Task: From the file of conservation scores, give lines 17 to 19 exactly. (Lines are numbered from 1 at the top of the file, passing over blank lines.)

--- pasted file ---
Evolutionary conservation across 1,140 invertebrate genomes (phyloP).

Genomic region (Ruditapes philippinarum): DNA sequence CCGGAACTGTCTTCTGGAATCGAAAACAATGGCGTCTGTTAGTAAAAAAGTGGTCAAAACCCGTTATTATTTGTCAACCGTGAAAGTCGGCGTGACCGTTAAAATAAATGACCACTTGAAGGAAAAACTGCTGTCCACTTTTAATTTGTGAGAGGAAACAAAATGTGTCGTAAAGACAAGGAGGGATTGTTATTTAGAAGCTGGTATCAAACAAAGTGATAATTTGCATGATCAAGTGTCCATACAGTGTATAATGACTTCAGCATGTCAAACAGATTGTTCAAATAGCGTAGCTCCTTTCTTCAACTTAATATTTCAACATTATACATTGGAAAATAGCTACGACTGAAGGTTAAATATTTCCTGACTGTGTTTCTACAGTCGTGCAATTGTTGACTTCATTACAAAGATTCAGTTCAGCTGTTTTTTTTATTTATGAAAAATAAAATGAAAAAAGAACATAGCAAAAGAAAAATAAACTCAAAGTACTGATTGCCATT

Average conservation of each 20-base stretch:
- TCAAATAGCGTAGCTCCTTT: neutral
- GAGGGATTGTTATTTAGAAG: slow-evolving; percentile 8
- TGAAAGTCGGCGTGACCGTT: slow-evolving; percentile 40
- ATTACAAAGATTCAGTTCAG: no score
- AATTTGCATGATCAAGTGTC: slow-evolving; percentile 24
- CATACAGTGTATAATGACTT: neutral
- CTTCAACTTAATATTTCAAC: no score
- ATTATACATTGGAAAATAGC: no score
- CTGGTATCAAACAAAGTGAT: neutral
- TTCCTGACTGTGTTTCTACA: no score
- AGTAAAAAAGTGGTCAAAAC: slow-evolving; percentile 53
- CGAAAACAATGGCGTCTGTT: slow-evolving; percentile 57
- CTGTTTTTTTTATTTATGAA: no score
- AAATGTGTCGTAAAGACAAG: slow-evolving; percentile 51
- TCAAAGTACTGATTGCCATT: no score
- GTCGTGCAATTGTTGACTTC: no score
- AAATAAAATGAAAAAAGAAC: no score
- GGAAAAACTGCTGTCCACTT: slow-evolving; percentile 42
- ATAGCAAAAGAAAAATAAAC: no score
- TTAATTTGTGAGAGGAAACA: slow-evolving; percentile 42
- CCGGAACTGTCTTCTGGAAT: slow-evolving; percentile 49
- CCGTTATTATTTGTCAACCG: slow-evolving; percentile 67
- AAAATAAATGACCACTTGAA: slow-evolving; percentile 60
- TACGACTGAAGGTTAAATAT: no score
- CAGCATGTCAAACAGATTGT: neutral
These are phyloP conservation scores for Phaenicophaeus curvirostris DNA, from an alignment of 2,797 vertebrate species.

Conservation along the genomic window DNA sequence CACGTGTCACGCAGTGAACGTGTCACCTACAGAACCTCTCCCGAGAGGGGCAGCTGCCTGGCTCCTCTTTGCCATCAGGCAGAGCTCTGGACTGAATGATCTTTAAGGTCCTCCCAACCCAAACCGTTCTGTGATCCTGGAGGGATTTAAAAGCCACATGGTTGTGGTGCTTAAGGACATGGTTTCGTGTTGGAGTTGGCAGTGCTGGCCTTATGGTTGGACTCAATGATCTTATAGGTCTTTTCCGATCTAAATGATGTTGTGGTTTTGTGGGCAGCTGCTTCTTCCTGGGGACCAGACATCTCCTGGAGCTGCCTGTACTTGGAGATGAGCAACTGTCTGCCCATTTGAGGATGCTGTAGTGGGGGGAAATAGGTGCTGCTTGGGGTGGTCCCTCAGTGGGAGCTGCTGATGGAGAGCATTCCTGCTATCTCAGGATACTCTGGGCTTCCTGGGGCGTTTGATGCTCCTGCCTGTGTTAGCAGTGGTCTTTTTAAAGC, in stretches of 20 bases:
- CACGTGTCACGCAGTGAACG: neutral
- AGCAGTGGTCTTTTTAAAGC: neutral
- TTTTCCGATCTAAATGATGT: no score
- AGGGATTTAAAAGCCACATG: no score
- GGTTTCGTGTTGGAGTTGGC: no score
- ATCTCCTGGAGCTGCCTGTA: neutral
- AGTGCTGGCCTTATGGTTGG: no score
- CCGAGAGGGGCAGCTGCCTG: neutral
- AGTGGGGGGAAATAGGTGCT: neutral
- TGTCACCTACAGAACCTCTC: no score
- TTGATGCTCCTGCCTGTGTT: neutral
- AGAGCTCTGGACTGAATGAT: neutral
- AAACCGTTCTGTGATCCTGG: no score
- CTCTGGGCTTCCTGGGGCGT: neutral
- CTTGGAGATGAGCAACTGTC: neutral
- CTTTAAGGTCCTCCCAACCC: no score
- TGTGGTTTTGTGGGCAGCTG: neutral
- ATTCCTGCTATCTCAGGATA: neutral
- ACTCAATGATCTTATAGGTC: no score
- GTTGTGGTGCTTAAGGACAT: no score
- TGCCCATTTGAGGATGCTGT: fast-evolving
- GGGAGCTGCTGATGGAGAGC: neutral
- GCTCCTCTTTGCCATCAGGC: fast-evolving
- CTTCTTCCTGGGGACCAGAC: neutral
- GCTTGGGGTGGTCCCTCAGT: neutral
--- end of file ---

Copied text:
- AAATGTGTCGTAAAGACAAG: slow-evolving; percentile 51
- TCAAAGTACTGATTGCCATT: no score
- GTCGTGCAATTGTTGACTTC: no score